Disclosures and You

Children often make disclosures about things that confuse them and make them uncomfortable. One of the most tragic realities is that a child will often tell three or four people before one takes them seriously and takes action. 

If a child makes a disclosure to you:

-Believe them

-Be grateful

-Thank them for coming to you

-Stay calm and keep listening

-Make a mental note of the date, time, location and circumstances of this disclosure

-Take the child to a place where there are no other children, if possible 

-Do not ask leading questions, you are not conducting an interview

-Do not make assumptions about what happened, just listen

-Reassure the child that it is not their fault

-Don’t make any promises to the child that you cannot keep

Because victims are so often told by an abuser that nobody will believe them, or that they are to blame for what has happened, a child may retract their statement or later deny that they told you. Be patient and kind. Victims often say in hindsight that they were at a breaking point when they made a disclosure. What they tell you may be horrifying or seem unbelievable to you, and it is imperative that you remain in control of your facial expressions and tone of voice. In order to protect children from further harm, we must not silence them.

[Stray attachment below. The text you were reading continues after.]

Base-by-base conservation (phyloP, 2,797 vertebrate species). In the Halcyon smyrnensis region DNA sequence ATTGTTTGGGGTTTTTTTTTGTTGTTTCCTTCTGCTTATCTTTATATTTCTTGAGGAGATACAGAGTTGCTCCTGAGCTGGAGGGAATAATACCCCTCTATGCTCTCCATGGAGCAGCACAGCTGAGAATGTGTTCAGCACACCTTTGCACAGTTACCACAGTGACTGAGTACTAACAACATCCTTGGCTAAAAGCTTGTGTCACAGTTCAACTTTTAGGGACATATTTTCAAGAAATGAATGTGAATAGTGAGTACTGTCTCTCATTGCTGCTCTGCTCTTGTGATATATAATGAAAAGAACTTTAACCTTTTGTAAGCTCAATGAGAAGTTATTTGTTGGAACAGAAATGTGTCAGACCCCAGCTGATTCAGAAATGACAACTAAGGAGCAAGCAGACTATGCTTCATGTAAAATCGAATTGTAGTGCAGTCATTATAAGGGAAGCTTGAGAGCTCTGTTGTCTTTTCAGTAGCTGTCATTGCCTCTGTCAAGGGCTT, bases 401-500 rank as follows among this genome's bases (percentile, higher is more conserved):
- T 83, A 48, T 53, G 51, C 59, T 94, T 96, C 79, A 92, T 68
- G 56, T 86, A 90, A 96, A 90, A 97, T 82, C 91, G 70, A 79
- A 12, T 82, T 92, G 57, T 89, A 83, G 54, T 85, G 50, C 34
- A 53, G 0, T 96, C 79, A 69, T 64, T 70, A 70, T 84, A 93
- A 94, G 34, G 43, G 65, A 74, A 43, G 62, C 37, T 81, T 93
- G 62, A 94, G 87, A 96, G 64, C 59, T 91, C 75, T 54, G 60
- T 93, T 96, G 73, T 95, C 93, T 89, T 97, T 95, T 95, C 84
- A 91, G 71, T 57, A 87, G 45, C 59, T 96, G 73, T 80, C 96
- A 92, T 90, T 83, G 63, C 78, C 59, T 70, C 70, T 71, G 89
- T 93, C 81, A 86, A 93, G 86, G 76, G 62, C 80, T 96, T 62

Common Reactions

There is no 'right' reaction to have


There are a number of reasons you may feel anger; not protecting the survivor, towards the perpetrator, not knowing sooner and being able to help, etc. This response is normal and it is important to find an outlet for your anger. 


You may be worried about how to respond to the youth, what this will mean for their lives and yours or you may feel anxious about outside systems coming into your life. Reassurance for survivors is key and remember to look after your own health. 


While you may be having a hard time believing what you may have been told, it is really important to try and believe the survivor and acknowledge the plan they have suffered. 


Feeling guilty about not being able to prevent the abuse and not realizing it was taking place is very normal. Try to focus on helping the survivor more forward now.


When you know that someone you care about has been hurt in this way, it is hard not to feel sad, powerless and heartbroken. You might be sad that your loved one has changed because of what happened or you may know that this may impact them for a long time. You may also be sad if you knew the perpetrator and mourn for that relationship that is now lost. Take time to acknowledge these feelings and practice self care to get beyond them.